Delays to the Dungeness crab commercial season have become a regular occurrence over the past five years, but this season, it’s missed all three of its biggest holidays: Thanksgiving, Christmas, and New Year’s. For everyone who looks forward to live crab scuttling onto restaurant menus this time of year, it’s a disappointment. But for small local fishermen who rely on those holiday sales to get through the winter, it’s devastating. And without any opening date on the horizon, some are now saying that the entire season might be a wash.
“It’s super frustrating,” says Heather Sears, captain of the Princess out of Fort Bragg. “The public just wants crabs, and we as fishermen just want to produce crabs, especially for the holiday market, which is the most lucrative live market of the year … but at this point, the whole season might be a write-off.”
Crab season traditionally opens in November, but fears of whale entanglement delayed the season from November 15 to December 1, which means that local crab wasn’t on any Thanksgiving tables. Then, days before Christmas, fishermen say that Pacific Seafood, the big wholesaler that buys most of the crab up the West Coast, lowballed the price they’d pay at $2.25 per pound, when fishermen were hoping for more than $3 per pound. It’s a disagreement in price that led to a standoff between the fishermen and the buyers, as the fisherman refuse to go out for that low a price, while the wholesalers refuse to up their offer.
Pacific Seafood denies holding up the season, as stated in the Chronicle, but the crab fishermen and restaurant suppliers that Eater SF has spoken with disagree. Whatever the case, the impasse means that a week into 2021, fishermen have yet to start their much-needed season, the first one after a massive May fire at Pier 45 destroyed the gear belonging to 30 members of the area’s fishing community.
For small local fishermen, missing Thanksgiving, Christmas, and New Year’s means they have completely lost that small but special market for live crab during the holidays. Sears grew up in Morro Bay, and says that crab is her favorite fishery (“even though my dad says it’s like being a garbage man”). She says she spent $71,000 on a crabbing permit just a few years ago, hoping it would make up 50 percent of her business, working the classic Californian split of Chinook salmon in the summer and Dungeness crab in the winter. Now, her boat is tied up in the harbor, sitting with 9,000 pounds of empty traps. She’s picked up a couple of different permits to expand into rockfish, instead.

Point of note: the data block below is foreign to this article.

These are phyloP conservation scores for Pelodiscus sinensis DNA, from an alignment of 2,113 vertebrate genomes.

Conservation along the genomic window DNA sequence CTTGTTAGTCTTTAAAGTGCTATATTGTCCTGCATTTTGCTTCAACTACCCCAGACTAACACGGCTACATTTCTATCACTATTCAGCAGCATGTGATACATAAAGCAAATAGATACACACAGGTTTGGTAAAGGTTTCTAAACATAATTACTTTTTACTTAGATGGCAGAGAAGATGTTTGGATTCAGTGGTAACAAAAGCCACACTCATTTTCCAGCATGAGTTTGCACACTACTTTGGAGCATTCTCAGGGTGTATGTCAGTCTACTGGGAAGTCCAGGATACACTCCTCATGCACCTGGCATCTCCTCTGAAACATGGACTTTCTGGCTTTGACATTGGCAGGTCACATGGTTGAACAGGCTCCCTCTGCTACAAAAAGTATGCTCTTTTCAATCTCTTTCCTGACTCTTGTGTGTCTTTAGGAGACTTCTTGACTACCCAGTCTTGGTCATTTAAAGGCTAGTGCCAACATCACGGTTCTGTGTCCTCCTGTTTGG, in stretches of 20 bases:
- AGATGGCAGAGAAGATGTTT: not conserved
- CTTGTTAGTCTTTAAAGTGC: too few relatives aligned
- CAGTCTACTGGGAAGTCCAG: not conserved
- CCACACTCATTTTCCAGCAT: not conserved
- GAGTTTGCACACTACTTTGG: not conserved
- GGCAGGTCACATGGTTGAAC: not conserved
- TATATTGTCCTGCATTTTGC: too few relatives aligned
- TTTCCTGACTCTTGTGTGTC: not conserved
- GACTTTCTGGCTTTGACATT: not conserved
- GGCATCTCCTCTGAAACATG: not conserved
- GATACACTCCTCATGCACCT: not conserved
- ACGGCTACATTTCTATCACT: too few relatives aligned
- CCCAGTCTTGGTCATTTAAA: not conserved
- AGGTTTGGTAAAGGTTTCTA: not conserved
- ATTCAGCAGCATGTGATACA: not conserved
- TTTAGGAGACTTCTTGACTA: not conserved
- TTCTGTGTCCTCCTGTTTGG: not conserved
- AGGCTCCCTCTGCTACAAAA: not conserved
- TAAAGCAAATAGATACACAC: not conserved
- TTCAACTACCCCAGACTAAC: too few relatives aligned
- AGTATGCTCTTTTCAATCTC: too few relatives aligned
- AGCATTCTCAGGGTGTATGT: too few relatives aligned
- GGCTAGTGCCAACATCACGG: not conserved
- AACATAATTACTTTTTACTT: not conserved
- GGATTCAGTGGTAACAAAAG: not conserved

She also owns a small market, and feels it on the retail side. Princess Seafood Market & Deli offers an ice case full of fish, as well as burgers and tacos to go. “Missing the holidays is huge,” says Sears. “I could have made so much money … we had a line down the street and up the hill for live crab, and we had to sell frozen. Some people turned around and walked away.” She estimates holiday crab sales were 20 percent compared to past years. “Look, this is a crab town,” she says. “They’re going to wait, and I don’t blame them. I’m not going to eat a frozen crab.”
Restaurants in San Francisco would usually snap up those live crabs at the outset of the season, when the wild ingredient would star on menus across the city. Adrian Hoffman of Four Star Seafood, a former chef turned fishmonger, says he usually sells 400 to 500 pounds of live crab a day during the holidays, to restaurants from Scoma’s and Waterbar to Saison and Benu. Now, he’s going direct to consumers, selling frozen crab sections through a new website. “They’re good,” the former chef promises. “If you’re making a cioppino, there isn’t really any positive to using a live crab.” He also just opened Billingsgate, that new seafood market and counter in Noe Valley, with a plan to install live tanks to feature the beloved local crustacean.
Those tanks are currently empty of crab, and it remains to be seen whether they’ll be filled at all this year. Sears wouldn’t describe the fishermen’s refusal to fish as a stalemate, saying “it’s a fluid situation,” and pointing out that there is nothing legally stopping her from going out and fishing crab right now — and because she is in the unique position of having her own market, “I’m not going to sell one crab to Pac Seafood, ever,” she says, so their price offer isn’t the issue. Burt she says she’ll remain tied up in solidarity with the other fleets, in opposition to the big wholesaler’s efforts to “dominate isn’t even the right word,” she says, “it’s so far beyond that.”
Hoffman also confirms that there’s nothing to stop fishermen from breaking ranks and going out in the middle of the night to net some crab. “But that crab would be worthless,” Hoffman says. “It only works because there’s one customer who buys millions of pounds of crab a year. That’s why they have the power to set the price.”